On February 26, 2021, I looked at the weath­er on my phone, as I often do, and saw rain in the fore­cast. After see­ing the upcom­ing rain, I then checked the National Weather Service riv­er fore­cast­ing ser­vice web­site, and I noticed with a start that the riv­er lev­el was fore­cast to rise from its cur­rent lev­el of 17.5 feet and reach 23.8 feet — just shy of minor flood­ing lev­el — rather sud­den­ly over Sunday, February 28.  That rise got my atten­tion – I had been wor­ried about flood­ing poten­tial since recent snowmelt and an ice storm had sat­u­rat­ed the ground. 

Nancy and Jim
Nancy and Jim.

We had moved to the shore of the Kentucky River just a year before.  We knew, of course, that the house was in a flood zone; the risks asso­ci­at­ed with that fact were off­set by the pri­va­cy, the oppor­tu­ni­ty to kayak from our back­yard, by the vaca­tion-home feel, the loca­tion per­fect­ly sit­u­at­ed for our dis­parate com­mutes to work (com­mutes we rarely drove, since the pan­dem­ic pushed our work online), and the set­ting for our three chil­dren, ages 17–20, to stay with us.  I teach sus­tain­abil­i­ty, and I am well aware of the like­li­hood that cli­mate change would exac­er­bate flood­ing events, but I fig­ured we just had to plan accordingly. 

We didn’t store books down­stairs. Whenever I saw that the riv­er was like­ly to rise, I moved our kayaks uphill, clos­er to the house.  I had plans for what art I would move when the waters rose.  I made sure my old­est daugh­ter stored most of her belong­ings in sealed plas­tic totes, because her bed­room was downstairs. 

In May of 2020, we had watched the waters rise to about 25 feet, a few feet short of our patio, while we stayed home and con­tin­ued our new­ly­wed quar­an­tine; I thought of Gabriel Garcia Marquez’ nov­el Love in the Time of Cholera. 

Living the dream and preparing for a nightmare

Magical real­ism is an apt descrip­tion of how dreamy that first year was.  We kayaked under pink and orange sun­sets, hiked up a grav­el­ly streambed to a water­fall, watched pre­his­toric-look­ing great blue herons glide over the riv­er; we learned stars and drank cock­tails on our patio.  We watched thick fogs fade in morn­ing sun­light. I iden­ti­fied song­birds I’d nev­er seen before, and we watched a rac­coon climb along the roofline of the aban­doned house next door. 

We didn’t have to leave for work, and our whole world was us and our fam­i­ly.  When the waters rose in May, two months after our mar­riage and when we moved in, the won­der and fas­ci­na­tion I felt exceed­ed the anx­i­ety.  A beaver swam through our back yard, and snakes – more Eden than night­mare – rest­ed dry in the tops of shrubs, sun­ning them­selves dry as the water crest­ed. We watched the cur­rent, swift and pow­er­ful, car­ry­ing away trees and debris.  The water reced­ed a few days lat­er, and our lives in par­adise continued.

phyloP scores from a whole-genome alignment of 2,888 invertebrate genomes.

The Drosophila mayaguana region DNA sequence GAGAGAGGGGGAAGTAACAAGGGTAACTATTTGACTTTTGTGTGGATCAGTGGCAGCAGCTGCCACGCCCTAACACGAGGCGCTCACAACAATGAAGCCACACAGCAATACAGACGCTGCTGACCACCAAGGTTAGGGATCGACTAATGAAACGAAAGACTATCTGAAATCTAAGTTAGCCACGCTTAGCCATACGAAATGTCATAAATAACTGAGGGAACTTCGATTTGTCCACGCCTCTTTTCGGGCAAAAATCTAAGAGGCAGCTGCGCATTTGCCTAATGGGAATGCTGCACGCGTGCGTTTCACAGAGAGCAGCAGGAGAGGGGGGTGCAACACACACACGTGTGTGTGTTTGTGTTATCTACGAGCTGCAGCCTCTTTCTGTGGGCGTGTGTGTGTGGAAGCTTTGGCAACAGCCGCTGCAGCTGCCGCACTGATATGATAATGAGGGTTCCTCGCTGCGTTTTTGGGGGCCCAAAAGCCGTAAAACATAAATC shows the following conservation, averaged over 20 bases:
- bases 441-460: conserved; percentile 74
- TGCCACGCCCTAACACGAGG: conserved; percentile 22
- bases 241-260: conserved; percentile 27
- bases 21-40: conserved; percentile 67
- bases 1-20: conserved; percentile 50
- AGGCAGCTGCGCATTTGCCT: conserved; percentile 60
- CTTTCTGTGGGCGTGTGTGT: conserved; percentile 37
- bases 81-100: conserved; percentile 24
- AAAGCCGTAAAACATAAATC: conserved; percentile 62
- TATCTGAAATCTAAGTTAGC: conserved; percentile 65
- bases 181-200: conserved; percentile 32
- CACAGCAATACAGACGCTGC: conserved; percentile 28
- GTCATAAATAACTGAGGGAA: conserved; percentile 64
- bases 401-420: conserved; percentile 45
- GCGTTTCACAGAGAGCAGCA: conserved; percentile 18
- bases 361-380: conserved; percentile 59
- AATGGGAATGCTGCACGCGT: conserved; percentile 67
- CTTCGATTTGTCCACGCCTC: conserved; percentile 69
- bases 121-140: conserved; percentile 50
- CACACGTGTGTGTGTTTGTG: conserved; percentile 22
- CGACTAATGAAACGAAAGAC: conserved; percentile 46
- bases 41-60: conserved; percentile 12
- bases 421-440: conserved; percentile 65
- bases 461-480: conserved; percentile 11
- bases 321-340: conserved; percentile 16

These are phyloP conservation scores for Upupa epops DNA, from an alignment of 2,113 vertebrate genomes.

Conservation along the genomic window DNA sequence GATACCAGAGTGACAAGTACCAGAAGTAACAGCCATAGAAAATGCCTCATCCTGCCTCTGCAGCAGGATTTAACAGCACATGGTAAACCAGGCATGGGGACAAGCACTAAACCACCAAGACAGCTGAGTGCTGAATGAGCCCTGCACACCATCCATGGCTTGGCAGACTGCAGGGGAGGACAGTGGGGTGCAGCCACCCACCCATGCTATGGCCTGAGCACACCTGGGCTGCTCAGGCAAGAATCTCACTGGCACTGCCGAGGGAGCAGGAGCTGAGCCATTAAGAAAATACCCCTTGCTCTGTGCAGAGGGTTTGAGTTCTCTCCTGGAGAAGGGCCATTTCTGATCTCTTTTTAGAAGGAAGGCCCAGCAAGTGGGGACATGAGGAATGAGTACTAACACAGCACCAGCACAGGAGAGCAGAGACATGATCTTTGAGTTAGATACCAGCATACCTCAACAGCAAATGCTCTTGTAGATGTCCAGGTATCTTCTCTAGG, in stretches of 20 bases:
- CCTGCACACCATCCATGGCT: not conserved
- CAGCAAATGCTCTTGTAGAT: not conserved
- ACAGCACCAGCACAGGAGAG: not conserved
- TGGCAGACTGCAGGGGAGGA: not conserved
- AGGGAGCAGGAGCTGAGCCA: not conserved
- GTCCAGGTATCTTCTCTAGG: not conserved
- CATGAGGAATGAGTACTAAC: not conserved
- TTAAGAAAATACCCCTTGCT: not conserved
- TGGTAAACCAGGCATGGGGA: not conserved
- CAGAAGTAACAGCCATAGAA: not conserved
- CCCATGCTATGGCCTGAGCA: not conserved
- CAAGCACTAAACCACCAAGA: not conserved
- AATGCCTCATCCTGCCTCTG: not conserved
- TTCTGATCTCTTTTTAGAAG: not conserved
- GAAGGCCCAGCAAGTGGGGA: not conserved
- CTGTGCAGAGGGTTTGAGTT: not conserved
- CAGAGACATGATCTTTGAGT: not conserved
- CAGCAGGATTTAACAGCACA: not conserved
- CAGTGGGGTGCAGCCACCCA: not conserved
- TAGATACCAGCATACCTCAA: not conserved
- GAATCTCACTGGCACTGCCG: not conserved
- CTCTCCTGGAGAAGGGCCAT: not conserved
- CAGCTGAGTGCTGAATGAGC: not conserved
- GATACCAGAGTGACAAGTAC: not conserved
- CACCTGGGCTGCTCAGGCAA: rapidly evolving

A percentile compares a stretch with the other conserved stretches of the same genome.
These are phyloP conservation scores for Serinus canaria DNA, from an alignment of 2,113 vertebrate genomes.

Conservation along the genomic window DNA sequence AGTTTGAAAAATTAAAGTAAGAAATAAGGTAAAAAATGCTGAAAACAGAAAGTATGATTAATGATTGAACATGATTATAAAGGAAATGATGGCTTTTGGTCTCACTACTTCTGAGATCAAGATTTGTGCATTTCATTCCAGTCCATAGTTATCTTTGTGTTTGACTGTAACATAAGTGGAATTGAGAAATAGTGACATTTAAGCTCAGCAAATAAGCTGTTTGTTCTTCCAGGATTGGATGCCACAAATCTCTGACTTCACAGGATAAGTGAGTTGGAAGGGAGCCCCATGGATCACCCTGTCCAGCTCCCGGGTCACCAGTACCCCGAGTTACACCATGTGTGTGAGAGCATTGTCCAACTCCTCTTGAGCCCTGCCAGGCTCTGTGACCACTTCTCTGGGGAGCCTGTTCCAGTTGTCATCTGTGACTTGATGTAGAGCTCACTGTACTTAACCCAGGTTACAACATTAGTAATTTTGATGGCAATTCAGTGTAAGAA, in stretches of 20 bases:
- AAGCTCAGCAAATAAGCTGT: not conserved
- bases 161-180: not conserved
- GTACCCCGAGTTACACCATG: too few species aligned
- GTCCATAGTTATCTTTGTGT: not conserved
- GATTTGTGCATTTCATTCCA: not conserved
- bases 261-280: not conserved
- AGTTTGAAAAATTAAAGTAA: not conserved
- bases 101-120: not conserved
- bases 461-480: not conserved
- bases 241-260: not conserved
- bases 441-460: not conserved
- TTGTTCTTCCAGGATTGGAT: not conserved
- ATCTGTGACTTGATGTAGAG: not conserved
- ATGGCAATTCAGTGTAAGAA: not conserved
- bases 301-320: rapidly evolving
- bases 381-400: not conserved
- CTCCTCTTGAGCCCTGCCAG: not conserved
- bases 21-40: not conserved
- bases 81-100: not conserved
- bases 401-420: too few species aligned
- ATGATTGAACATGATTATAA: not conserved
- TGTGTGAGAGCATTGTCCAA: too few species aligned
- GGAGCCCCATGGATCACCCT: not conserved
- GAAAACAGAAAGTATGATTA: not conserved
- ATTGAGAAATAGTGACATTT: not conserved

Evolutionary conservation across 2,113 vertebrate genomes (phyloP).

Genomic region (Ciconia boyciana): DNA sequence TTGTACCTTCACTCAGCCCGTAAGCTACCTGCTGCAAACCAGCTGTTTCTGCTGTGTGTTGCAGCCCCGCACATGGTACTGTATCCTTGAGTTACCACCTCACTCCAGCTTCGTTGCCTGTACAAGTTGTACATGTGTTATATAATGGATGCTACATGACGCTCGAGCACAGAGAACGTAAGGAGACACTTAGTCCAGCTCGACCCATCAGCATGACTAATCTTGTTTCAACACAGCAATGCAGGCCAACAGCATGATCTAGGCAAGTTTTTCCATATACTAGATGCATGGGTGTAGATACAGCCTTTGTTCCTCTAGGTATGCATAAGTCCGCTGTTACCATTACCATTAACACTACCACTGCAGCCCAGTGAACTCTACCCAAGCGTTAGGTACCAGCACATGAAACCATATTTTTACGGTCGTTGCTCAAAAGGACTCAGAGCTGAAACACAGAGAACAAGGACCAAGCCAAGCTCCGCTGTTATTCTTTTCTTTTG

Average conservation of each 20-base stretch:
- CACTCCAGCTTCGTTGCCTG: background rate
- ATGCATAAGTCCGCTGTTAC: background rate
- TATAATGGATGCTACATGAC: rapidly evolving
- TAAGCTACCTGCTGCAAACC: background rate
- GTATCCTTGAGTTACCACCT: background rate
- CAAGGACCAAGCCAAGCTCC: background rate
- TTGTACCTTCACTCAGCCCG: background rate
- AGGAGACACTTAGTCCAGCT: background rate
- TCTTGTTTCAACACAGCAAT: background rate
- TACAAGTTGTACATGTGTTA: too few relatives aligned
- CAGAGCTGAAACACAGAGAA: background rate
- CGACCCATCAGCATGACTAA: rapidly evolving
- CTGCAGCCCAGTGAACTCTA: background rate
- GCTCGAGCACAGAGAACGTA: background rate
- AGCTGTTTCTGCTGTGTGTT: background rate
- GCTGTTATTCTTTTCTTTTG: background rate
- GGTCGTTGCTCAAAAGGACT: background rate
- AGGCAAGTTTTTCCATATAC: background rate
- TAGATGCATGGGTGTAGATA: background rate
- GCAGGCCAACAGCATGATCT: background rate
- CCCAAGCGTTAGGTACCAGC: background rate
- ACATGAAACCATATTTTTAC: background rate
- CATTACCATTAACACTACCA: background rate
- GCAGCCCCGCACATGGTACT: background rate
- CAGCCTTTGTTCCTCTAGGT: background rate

But hon­est­ly, by this late February day, eleven months after we moved in, we were rel­a­tive­ly com­pla­cent.  Some books had crept down­stairs.  I pulled up the kayaks and hung three in the car­port rafters, and tied two to a post in the car­port wall.  We moved some couch cush­ions and light­weight chairs upstairs and put impor­tant papers on top of coun­ters and desks.  I con­sid­ered mov­ing art­work, but I hon­est­ly thought I was lead­ing us to over­re­act to the pre­dic­tion already, so I left the art­work on the walls. 

Remembering the advice of a friend whose house had burned, I took pho­tos through­out the house and car­port, includ­ing open­ing kitchen cab­i­nets and pho­tograph­ing their con­tents.  Weeks lat­er, these pho­tos would great­ly sim­pli­fy our insur­ance claim process.  At the time, I was hon­est­ly just proud of our prepa­ra­tion work.

Two weeks before, we had expe­ri­enced a sin­gu­lar blast of win­ter weath­er – sev­er­al inch­es of snow and a trace of ice.   I had cross-coun­try skied down our grav­el road.  The ground was sat­u­rat­ed.  This snow had melt­ed into the ground, and plants were still dor­mant – not soak­ing up any of the soil mois­ture.  The week­end that end­ed February and began March, as much as six inch­es of rain fell on us and through­out the Kentucky River water­shed upstream from us.  Neither the win­ter storm nor the rain­fall was his­toric, tak­en alone, but the com­bi­na­tion of the two led to a riv­er rise to over 38 feet – eight feet high­er than pre­dict­ed, and a foot deep in our sec­ond story.

The aftermath

In ret­ro­spect — though I had known it would flood — I had not com­pre­hend­ed that when it flood­ed, both sto­ries of our house would become unin­hab­it­able dur­ing the post-flood ren­o­va­tions. We would have been liv­ing in extreme­ly dif­fi­cult con­di­tions even if the flood had been a foot low­er, and the sec­ond sto­ry had remained untouched.  As it was, what we thought was a night or two in our tiny, 12-foot camper became a week in AirBnBs, fol­lowed by four months liv­ing in a church gym­na­si­um – the best place where our cats and dogs could stay with us while we wait­ed for repairs, and until we ulti­mate­ly decid­ed to move to town. 

The view from the second story deck.
The view from the sec­ond sto­ry deck. (Click to enlarge.)

The night before we evac­u­at­ed turned out to be our last night in our riv­er home. 

For that week as the water crest­ed, we lived in sus­pend­ed ani­ma­tion.  Jim went to work.  I taught my cours­es — online, as before.  We walked the dogs and wor­ried about the cats, who we’d left in the house, with food and water and lit­ter upstairs.  We picked up chicks from the post office which I had ordered a cou­ple of months ear­li­er, and I asked a friend if she and her fam­i­ly could care for them for a while. 

We drove to Louisville for an errand on the day the water crest­ed, and as we drove over the Kentucky River we saw what looked like a house – we lat­er learned it was a mari­na – float­ing down­riv­er.  We alert­ed our insur­ance com­pa­ny and tried to line up a flood cleanup com­pa­ny.  On the fourth day, I kayaked in, tied the kayak to the upstairs deck, and brought addi­tion­al food for the cats, though we didn’t locate all of them until we could final­ly walk in the front door when the waters dropped. 

Meanwhile, we read and heard of all the dev­as­ta­tion around us.  We texted with our near­est neigh­bors, and stopped to talk with neigh­bors we didn’t know, on Amster Grove, whose vehi­cles were gath­ered at a small park­ing area at the top of their road. Of 45 hous­es on that road, only two were still hab­it­able after the flood. 

These con­ver­sa­tions con­tin­ued through the next sev­er­al weeks dur­ing the post-flood cleanup.  We found com­fort and grief both in the fact that we had so much com­pa­ny in this dis­as­ter – we wouldn’t wish it on any­one, but at the time it was a com­fort to know that we weren’t alone.